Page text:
Cow Corner

Dominant tourists set the tone

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The faces of the England players in the field told the tale. Gone was the fresh-faced exuberance of Wednesday morning. Gone was the intensity. Gone was the hope.

In its place was a collective expression of bewilderment and fear. If you listened hard, you could almost hear Andrew Strauss and his men questioning their credentials.

Even the barmy army were quiet. There was nothing to cheer, nobody to champion and little to suggest the day would justify the expense and the heady anticipation. Only sing-alongs to the Home and Away and Neighbours theme songs got them going - and we all know the origins of those ditties.

In the space of two days, Australia's batsmen have brutally deflated this England team and set an ominous tone for the series.

It's been the type of demonstrative start Ricky Ponting has been dreaming of for four long years, and one that could well see his team take a 1-0 lead to Lord's - a ground that historically has not been kind to England fortunes.

Coming out on a damp and overcast Saturday morning in Cardiff, England's bowlers looked tired, lacked pace and were worryingly short on ideas. Andrew Flintoff, James Anderson and Stuart Broad might be world-class seamers, but they were made to look like gentle trundlers by Marcus North and Brad Haddin - Australia's number six and seven batsmen respectively.

It was 41 overs before Haddin finally holed out in the deep and Ponting declared to end England's suffering - in the field anyway.

Ten minutes later, England's openers were out in middle and suddenly Cardiff's benign track looked a very different proposition altogether. Mitchell Johnson and Ben Hilfenhaus attacked with real verve, got the ball swinging and within five overs England were two down and reeling.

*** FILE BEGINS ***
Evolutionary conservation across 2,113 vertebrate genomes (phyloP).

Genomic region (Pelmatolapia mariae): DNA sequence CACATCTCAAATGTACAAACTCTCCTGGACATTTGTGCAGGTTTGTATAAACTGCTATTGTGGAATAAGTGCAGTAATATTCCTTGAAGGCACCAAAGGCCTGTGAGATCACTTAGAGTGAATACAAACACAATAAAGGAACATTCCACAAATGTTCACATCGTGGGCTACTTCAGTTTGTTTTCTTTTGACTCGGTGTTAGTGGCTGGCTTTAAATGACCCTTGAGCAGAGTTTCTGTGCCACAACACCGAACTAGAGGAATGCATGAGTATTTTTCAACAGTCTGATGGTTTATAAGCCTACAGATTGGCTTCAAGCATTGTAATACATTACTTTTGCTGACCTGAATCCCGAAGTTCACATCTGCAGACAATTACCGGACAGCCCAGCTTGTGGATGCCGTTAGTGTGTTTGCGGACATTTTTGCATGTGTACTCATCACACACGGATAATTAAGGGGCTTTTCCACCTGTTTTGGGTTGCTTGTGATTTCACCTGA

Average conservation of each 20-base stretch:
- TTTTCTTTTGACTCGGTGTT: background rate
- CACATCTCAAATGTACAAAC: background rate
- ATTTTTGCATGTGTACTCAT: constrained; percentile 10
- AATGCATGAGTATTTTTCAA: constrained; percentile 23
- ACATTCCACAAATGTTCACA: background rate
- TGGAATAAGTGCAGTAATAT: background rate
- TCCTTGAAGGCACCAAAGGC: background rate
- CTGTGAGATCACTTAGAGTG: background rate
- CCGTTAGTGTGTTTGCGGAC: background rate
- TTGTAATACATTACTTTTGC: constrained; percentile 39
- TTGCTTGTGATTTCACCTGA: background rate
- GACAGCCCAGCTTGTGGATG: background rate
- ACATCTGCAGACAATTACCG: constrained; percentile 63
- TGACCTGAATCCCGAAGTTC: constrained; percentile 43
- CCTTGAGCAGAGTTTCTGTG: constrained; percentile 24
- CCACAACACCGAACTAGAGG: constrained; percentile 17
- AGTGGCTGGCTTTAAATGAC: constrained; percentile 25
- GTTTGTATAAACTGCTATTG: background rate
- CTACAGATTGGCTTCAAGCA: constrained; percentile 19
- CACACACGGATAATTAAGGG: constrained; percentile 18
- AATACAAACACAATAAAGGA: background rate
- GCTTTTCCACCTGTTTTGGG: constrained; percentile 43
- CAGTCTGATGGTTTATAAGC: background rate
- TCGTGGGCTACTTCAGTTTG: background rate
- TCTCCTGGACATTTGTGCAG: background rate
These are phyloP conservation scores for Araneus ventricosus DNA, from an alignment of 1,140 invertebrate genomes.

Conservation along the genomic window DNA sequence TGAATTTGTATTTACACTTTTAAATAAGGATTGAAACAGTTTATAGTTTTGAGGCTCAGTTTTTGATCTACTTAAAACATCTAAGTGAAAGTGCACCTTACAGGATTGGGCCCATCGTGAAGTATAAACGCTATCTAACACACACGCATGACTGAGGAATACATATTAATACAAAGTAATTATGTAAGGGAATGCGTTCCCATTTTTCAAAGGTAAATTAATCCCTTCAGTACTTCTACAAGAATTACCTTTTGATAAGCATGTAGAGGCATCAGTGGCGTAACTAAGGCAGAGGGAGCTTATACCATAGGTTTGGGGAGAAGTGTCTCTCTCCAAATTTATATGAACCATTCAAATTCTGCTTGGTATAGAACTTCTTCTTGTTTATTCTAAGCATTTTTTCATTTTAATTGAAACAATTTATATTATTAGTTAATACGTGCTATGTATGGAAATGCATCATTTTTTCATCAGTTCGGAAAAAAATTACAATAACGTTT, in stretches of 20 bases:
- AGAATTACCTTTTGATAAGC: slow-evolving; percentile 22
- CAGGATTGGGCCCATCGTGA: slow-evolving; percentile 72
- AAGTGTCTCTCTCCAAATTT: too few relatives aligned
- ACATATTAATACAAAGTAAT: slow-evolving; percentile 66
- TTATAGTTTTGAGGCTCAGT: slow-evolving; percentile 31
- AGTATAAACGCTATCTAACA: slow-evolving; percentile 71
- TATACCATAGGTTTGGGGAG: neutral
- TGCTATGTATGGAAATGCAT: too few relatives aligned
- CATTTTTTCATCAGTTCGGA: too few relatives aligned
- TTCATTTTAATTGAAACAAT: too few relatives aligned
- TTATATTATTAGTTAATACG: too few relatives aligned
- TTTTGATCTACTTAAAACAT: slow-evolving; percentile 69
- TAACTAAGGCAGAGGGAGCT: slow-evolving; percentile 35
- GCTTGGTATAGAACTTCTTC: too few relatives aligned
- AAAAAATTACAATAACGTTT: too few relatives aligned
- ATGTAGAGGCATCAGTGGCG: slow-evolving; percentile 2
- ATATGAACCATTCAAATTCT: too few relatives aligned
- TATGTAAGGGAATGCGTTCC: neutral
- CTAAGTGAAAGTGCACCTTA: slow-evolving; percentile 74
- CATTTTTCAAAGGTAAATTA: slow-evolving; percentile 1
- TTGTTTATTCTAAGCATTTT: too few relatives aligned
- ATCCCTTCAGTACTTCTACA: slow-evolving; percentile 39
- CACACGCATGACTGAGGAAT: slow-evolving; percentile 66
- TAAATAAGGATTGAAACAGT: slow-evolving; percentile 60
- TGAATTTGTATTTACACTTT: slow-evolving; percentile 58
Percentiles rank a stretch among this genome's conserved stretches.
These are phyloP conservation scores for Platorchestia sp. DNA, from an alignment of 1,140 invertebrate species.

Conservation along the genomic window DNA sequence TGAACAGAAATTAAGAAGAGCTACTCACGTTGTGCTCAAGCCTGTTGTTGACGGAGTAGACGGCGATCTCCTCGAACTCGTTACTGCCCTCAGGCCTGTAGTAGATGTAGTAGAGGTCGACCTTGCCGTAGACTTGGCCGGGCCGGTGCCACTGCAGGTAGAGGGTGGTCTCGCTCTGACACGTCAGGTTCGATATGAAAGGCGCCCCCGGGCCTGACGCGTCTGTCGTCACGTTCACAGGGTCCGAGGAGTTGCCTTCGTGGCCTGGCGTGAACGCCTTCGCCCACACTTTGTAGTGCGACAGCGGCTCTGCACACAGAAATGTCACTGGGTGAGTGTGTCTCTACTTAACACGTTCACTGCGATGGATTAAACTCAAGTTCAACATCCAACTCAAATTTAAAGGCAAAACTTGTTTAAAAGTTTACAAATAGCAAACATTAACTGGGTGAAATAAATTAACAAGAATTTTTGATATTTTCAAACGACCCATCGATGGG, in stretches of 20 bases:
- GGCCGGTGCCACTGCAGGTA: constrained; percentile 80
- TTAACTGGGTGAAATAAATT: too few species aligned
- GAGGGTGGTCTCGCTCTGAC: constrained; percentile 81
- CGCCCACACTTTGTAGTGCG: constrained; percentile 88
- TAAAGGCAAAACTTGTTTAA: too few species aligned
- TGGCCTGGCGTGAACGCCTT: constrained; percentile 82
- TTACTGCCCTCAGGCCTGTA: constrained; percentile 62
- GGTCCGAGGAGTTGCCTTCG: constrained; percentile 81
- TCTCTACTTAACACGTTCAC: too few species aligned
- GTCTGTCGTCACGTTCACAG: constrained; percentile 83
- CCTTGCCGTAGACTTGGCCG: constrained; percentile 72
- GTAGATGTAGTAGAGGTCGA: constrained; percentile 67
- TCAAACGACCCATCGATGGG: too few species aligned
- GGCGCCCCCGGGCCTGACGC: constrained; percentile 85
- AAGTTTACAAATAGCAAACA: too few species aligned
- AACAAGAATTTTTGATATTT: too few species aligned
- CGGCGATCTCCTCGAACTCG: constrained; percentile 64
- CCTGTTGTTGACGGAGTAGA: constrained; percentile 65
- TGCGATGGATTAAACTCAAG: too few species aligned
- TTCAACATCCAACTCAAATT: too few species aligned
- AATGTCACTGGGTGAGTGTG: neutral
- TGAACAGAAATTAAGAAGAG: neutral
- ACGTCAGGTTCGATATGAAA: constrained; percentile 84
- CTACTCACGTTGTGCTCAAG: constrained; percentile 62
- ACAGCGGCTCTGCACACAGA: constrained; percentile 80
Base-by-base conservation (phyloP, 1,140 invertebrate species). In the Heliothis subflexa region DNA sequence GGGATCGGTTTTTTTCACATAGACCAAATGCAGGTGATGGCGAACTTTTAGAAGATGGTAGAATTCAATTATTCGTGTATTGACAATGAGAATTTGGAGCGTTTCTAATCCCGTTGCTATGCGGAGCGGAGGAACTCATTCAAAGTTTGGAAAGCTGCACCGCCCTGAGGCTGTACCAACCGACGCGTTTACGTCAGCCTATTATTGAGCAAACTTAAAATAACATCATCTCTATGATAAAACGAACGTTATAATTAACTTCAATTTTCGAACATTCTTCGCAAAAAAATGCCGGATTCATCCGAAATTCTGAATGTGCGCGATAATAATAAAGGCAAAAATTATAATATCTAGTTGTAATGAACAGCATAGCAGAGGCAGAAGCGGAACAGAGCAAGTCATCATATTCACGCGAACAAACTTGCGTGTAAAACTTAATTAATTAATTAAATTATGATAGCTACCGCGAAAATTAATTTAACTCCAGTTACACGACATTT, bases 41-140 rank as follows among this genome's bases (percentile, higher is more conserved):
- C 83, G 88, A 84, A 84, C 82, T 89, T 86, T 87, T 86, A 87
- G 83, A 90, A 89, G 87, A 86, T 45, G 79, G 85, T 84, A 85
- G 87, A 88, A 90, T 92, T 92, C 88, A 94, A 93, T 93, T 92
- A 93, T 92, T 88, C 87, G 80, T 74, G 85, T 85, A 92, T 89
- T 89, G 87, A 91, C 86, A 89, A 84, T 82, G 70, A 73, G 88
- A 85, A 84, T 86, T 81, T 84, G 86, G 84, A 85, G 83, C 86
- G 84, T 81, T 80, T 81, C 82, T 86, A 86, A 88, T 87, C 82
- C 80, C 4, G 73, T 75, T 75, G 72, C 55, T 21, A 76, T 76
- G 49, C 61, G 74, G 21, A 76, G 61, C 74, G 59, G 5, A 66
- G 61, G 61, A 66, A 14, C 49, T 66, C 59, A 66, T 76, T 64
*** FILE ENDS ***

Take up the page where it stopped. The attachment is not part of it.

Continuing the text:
Admittedly Ravi Bopara was unlucky to be triggered by a rising delivery destined to sail over the stumps, but momentum was on their side - and momentum can be a powerful thing in the mind of an umpire.

Fortunately for England, rain intervened. But it will take a lot more of it, or a perfomance of real character to save Strauss and his men from suffering a crushing one-innings defeat.

For England to earn a draw, they need at least two of their number to make a big score (four Australians made centuries for the first time in an Ashes Test). With Bopara and Alastair Cook gone, that responsibility falls primarily to Kevin Pietersen and Strauss.

Both are eminantly capable, but their decision-making and composure will be severely tested by the buoyant Australians when play resumes. There will be no hiding place if either concede their wicket cheaply - as Pietersen did in the first innings.

If England do fall tomorrow, confidence will be shattered and the Australians will smell blood. And Strauss's men will have less than a week to assess the wreckage and prepare for the second Test at Lord's.

If they lose again there, the series could be as good as over two matches in.

USER COMMENT OF THE DAY: "As anyone with half a cricket brain could have­ predicted, the shambolic bunch of brainless,­ incompetent, couldn't-care-less prima donnas­ masquerading as our national cricket team, are being­ given a lesson in every department of the game by a­ mediocre Australian side, who look to be finding it­ increasingly difficult to keep the smug look off their­ faces, such is the ease with which they are rattling up­ what could ultimately be an astronomic total." - kingsleymiles47

STAT OF THE DAY: No England batsman could manage a century with the bat, but five bowlers got there in runs conceded as Australia piled on the runs - Raise your bowling arms Andrew Flintoff, Monty Panesar, Graeme Swann, James Anderson and Stuart Broad. 

SHOT OF THE DAY:  Brad Haddin taking a step down the track and lifting Monty back over his head for a maximum.

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